Tag Archive: M.D.

Headphones marketed as safe for children aren’t!

kid-wearing-headphones

By Daniel Fink, M.D.

A new analysis on “the best kids’ headphones” by The Wirecutter, a product recommendations website owned by The New York Times, as reported in the New York Times science section, found that headphones marketed as “safe” for children’s hearing were louder than advertised. The Times’ article did not adequately reflect the extensive and thoughtful analysis by The Wirecutter’s reviewers, Lauren Dragan and Brent Butterworth. Their review deserves to be read (and reread) in its entirety, as it is without doubt the most complete and scientifically sound review about any noise topic that I have seen in the popular media.

The Wirecutter review mentions that two problems with headphones marketed as “safe for children”: (1) that the headphones are louder than they claim to be, and (2) that manufacturers are using an industrial-strength occupational noise exposure level as a safe noise level for children. The review doesn’t emphasize the latter point enough.

I discuss the origin of the 85 decibel noise exposure standard in detail in an editorial in the January 2017 issue of The American Journal of Public Health. The 85 decibel volume level at issue was developed by the National Institute for Occupational Safety and Health (NIOSH) to protect workers’ hearing. It comes with strict time limits–an 8-hour day, 240 days a year, for a 40-year work career–and even then does not protect all workers from hearing loss. NIOSH discussed the difference between an occupational noise standard and a safe noise level for the public earlier this year in a blog post titled, “Understanding Noise Exposure Limits: Occupational vs. General Environmental Noise.” The NIOSH post makes it very clear that 85 decibels is not a safe noise level for the public, and it certainly is not safe for toddlers or children who may be listening to music or watching videos for more than 7 hours a day, every day. In addition, children, and especially teens, are exposed to other loud noise sources–action movies, sports event, etc.–so their total noise dose likely approaches dangerous levels.

Children’s ears may be more sensitive to noise than adult ears. First, there is no doubt that an 85 decibel headphone speaker is closer to a child’s eardrum because the external auditory canal is shorter in children than adults. (Noise follows the inverse square law, so the closer a noise source is to the ear the louder it is.) Second, it’s unlikely that children will limit their listening to just 240 days a year, on average they will live for almost 80 years, and in the course of their lifetimes they will undoubtedly be exposed to more noise, in gyms, parties, rock concerts, sports events, and the like. A child’s delicate ears have to last her a whole lifetime.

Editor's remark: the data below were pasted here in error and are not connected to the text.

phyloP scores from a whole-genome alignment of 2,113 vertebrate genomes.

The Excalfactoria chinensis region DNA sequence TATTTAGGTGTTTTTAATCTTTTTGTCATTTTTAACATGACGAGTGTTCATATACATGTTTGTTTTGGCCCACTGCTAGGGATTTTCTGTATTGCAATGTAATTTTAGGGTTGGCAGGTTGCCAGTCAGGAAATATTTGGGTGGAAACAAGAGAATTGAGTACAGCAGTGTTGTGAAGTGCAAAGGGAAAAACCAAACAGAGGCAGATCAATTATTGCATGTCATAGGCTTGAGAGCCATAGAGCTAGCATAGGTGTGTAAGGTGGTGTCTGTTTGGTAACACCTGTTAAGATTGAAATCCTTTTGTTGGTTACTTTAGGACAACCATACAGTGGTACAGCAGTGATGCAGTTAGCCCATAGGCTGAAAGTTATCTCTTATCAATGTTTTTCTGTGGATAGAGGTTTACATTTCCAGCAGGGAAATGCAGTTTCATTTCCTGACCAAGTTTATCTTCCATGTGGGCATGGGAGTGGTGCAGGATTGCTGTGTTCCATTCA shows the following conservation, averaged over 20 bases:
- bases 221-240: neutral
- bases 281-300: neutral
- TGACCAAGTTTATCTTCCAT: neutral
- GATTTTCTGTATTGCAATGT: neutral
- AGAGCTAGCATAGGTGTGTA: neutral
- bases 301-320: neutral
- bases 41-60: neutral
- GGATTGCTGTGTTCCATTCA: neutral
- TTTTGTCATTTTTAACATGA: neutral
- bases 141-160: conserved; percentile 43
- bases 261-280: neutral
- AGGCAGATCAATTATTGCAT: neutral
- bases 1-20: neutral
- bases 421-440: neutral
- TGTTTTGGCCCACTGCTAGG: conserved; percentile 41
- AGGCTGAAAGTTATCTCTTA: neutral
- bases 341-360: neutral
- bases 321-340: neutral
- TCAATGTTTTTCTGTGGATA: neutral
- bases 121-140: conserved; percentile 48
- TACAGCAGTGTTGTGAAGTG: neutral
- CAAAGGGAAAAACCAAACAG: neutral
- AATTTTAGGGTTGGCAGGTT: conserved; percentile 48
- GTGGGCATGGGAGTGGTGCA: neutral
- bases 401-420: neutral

Studies of auditory acuity in so-called primitive populations show that significant hearing loss in old age is not inevitable. These studies are not available online, so I can’t provide links, but the classic studies were done in the 1960’s by Rosen and colleagues in the Mabaan population in the Sudan, and by Dickson and colleagues in the Kalahari Bushmen. Rosen found that the Mabaan could carry on a conversation at normal speech volumes while facing away from each other at a distance of 100 yards. Dickson wrote that the Bushmen could hear an airplane 70 miles away. As noted in The Wirecutter review, acute hearing was a matter of life or death for our primitive ancestors, either to find food or to avoid being a predator’s meal. The Rosen and Dickson studies suggest that hearing loss so commonly seen in the U.S. is likely not part of normal part of normal physiological aging, but rather is noise-induced hearing loss–i.e., the result of a lifetime’s exposure to excessive noise. If one starts listening to 85 decibel sound at age 3, hearing loss and hearing aids may be inevitable–and at an earlier age than in the past.

What can be done to protect children’s hearing from dangerous consumer products marketed to them? The federal agencies charged with protecting the public should do their jobs. The Federal Trade Commission should take enforcement action on the grounds of false advertising against vendors claiming that headphones with the 85 decibel volume limit are safe for children. They may be safer than headphones without a volume limit, but they are by no means safe, especially without recommendations for time limits on use. The Consumer Product Safety Commission should require warning labels on headphones, earbuds, and personal music players, stating “LOUD MUSIC CAUSES DEAFNESS!” The pediatric community should do more to educate parents about the dangers of noise for children. And parents must step up and demand truly safe products for their children or deny their children access to products that will destroy their hearing.

Dr. Fink is a leading noise activist based in the Los Angeles area.  He serves on the board of the American Tinnitus Association, is the interim chair of Quiet Communities’s Health Advisory Council, and the founding chair of The Quiet Coalition, an organization of science, health, and legal professionals concerned about the impacts of noise on health, environment, learning, productivity, and quality of life in America.

September 8th is the Kickoff for a Public Health Crisis

By, Daniel Fink, M.D.

Some public health crises–the spread of Zika or an outbreak of Ebola, for example–are surprises.  But on September 8th, with the start of the National Football League season in Denver, a public health crisis can be predicted with stunning accuracy.  Weaponized stadium noise levels, used by professional football teams to interfere with visiting teams’ play calling, will cause mass auditory damage to tens of thousands of football fans.

Stadium noise is a danger at college games, too.   But I am going to focus on the professional game because the football players, team staff, and stadium employees are protected by regulations promulgated by the Occupational Safety and Health Administration (OSHA), which establishes permissible exposure levels for workplace noise.  The public and student athletes in college sports have no such protection.  For some strange reason–most likely because the Environmental Protection Agency’s Office of Noise Abatement and Control (ONAC) was defunded in 1981–there are no federal safe noise levels for the public. (For background on the defunding of ONAC, see Lessons from a Public Policy Failure: EPA and Noise Abatement).